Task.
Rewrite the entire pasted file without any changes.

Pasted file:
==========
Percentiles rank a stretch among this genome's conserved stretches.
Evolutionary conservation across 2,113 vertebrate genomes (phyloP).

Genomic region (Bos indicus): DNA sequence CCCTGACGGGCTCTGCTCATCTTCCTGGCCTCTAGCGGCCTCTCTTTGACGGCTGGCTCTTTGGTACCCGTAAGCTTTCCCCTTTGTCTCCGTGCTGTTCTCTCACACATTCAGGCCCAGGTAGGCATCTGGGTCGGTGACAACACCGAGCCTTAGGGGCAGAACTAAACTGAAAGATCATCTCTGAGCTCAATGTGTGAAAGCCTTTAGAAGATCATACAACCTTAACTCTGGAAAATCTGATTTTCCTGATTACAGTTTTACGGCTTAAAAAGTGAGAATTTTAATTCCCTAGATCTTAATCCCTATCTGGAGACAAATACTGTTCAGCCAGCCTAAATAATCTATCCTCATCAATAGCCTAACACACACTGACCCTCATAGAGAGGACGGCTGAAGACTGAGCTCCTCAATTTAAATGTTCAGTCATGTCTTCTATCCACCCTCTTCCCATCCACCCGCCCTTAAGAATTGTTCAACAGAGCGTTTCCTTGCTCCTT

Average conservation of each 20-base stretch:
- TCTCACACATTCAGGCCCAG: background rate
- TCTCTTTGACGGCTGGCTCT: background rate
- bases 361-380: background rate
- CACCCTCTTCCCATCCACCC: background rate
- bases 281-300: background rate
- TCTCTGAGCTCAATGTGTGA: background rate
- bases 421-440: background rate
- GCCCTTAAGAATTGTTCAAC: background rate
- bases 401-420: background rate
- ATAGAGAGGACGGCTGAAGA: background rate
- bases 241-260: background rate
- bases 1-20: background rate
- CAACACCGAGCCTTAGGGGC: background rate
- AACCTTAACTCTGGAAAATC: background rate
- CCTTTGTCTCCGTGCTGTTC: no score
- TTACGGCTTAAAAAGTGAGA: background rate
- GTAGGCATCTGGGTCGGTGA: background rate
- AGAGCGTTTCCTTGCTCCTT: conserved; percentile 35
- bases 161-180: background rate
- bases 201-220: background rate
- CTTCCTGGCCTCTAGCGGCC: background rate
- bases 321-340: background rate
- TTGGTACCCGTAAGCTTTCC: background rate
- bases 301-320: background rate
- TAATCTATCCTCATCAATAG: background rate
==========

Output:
Percentiles rank a stretch among this genome's conserved stretches.
Evolutionary conservation across 2,113 vertebrate genomes (phyloP).

Genomic region (Bos indicus): DNA sequence CCCTGACGGGCTCTGCTCATCTTCCTGGCCTCTAGCGGCCTCTCTTTGACGGCTGGCTCTTTGGTACCCGTAAGCTTTCCCCTTTGTCTCCGTGCTGTTCTCTCACACATTCAGGCCCAGGTAGGCATCTGGGTCGGTGACAACACCGAGCCTTAGGGGCAGAACTAAACTGAAAGATCATCTCTGAGCTCAATGTGTGAAAGCCTTTAGAAGATCATACAACCTTAACTCTGGAAAATCTGATTTTCCTGATTACAGTTTTACGGCTTAAAAAGTGAGAATTTTAATTCCCTAGATCTTAATCCCTATCTGGAGACAAATACTGTTCAGCCAGCCTAAATAATCTATCCTCATCAATAGCCTAACACACACTGACCCTCATAGAGAGGACGGCTGAAGACTGAGCTCCTCAATTTAAATGTTCAGTCATGTCTTCTATCCACCCTCTTCCCATCCACCCGCCCTTAAGAATTGTTCAACAGAGCGTTTCCTTGCTCCTT

Average conservation of each 20-base stretch:
- TCTCACACATTCAGGCCCAG: background rate
- TCTCTTTGACGGCTGGCTCT: background rate
- bases 361-380: background rate
- CACCCTCTTCCCATCCACCC: background rate
- bases 281-300: background rate
- TCTCTGAGCTCAATGTGTGA: background rate
- bases 421-440: background rate
- GCCCTTAAGAATTGTTCAAC: background rate
- bases 401-420: background rate
- ATAGAGAGGACGGCTGAAGA: background rate
- bases 241-260: background rate
- bases 1-20: background rate
- CAACACCGAGCCTTAGGGGC: background rate
- AACCTTAACTCTGGAAAATC: background rate
- CCTTTGTCTCCGTGCTGTTC: no score
- TTACGGCTTAAAAAGTGAGA: background rate
- GTAGGCATCTGGGTCGGTGA: background rate
- AGAGCGTTTCCTTGCTCCTT: conserved; percentile 35
- bases 161-180: background rate
- bases 201-220: background rate
- CTTCCTGGCCTCTAGCGGCC: background rate
- bases 321-340: background rate
- TTGGTACCCGTAAGCTTTCC: background rate
- bases 301-320: background rate
- TAATCTATCCTCATCAATAG: background rate